The government’s white paper, A fairer private rented sector, was published last week. It introduces the government’s ambitions for the Renters Reform Bill, the aims of which are said to be improving the quality and security of housing for tenants, while streamlining landlords’ ability to obtain possession in appropriate cases.
The paper sets out a 12-point action plan, but the key proposals are:
- The introduction of the Decent Homes Standard, a legal obligation upon landlords to ensure that let properties are fit for purpose. A review of the Housing Health and Safety Rating System due to complete in Autumn 2022, and will no doubt inform the standards set.
- Abolition of s.21 ‘no fault’ possession and reform of the s.8 grounds for possession.
- Phasing out of assured shorthold tenancies and assured tenancies (both of which have an initial term) in favour of a single system of periodic tenancies, save for purpose-built student accommodation. All periodic tenants will be able to terminate a tenancy upon two months’ notice. This change aims at affording tenants both flexibility and stability in their homes. Landlords will no longer be able to evict a tenant without good reason.
- Introduction of two new grounds for possession:
- Discretionary possession where a landlord wishes to sell the property, move into it themselves, or for a close family member to move into it. This extends the existing Ground 1 and is likely to be a welcome addition for landlords.
- Mandatory possession where a tenant is in at least two months’ arrears three times in the last three years. This amendment is aimed at tackling tenants who persistently reduce their arrears under the two-month threshold to avoid possession under Ground 8.
- Rent increases to be permitted once per year only, and subject to review by the First Tier Tribunal.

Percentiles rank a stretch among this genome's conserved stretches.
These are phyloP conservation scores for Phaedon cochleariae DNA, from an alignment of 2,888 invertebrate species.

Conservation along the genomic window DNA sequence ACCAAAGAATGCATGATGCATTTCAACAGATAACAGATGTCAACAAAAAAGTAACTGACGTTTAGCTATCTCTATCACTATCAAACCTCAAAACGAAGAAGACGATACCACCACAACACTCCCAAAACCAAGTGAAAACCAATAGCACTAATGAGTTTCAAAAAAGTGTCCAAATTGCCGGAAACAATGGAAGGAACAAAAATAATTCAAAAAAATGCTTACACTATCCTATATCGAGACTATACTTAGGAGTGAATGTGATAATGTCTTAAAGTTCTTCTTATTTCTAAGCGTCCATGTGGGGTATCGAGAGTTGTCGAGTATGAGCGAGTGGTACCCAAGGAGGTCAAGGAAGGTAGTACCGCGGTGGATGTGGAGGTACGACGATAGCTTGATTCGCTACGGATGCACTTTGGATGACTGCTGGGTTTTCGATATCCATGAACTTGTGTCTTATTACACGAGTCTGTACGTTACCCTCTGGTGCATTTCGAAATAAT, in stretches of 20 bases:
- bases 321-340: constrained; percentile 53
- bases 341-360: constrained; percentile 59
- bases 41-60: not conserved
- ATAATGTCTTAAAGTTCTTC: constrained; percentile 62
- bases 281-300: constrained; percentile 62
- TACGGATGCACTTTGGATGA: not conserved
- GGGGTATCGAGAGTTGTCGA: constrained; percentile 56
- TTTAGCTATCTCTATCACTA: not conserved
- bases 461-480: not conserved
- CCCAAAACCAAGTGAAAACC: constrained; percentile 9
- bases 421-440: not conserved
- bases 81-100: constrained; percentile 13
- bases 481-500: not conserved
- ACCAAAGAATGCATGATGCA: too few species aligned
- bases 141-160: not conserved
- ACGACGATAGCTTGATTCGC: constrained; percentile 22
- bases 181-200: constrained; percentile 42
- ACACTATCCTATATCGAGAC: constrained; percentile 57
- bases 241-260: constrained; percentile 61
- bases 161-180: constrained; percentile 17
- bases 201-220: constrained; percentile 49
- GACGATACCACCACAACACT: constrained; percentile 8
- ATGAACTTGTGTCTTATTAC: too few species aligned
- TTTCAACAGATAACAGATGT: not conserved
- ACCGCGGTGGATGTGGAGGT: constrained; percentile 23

- Introduction of a new ombudsman for private landlords, with which all private landlords must register. This proposal aims to reduce the burden of housing disputes on the courts and allow for disputes to be resolved more efficiently.
- Introduction of a property portal with which landlords must register. The idea is that the portal will be a single point of access for up-to-date, accurate information for landlords, and will also allow local councils to monitor and enforce compliance. The white paper also sets out an intention to increase the enforcement powers of local councils, but the nature of those powers is so far unclear.
- Prohibition on landlords refusing to let to people and families in receipt of benefits, or to unreasonably refuse pets.
The white paper also sets out a commitment to improve the efficiency of possession matters, including increasing the capacity of county court bailiffs, and a focus on prioritising cases appropriately. The detail of the proposal, again, is unclear.
Finally, the white paper sets out two pilot schemes aimed at reducing the burden of landlord and tenant disputes on the County Court, and thereby increasing efficiency for litigants;
- A mediation pilot for landlords and tenants, and
- Trial of a single system for cases which could be heard in both the FTT and the County Court, to avoid matters being split across two jurisdictions and to increase certainty for court users.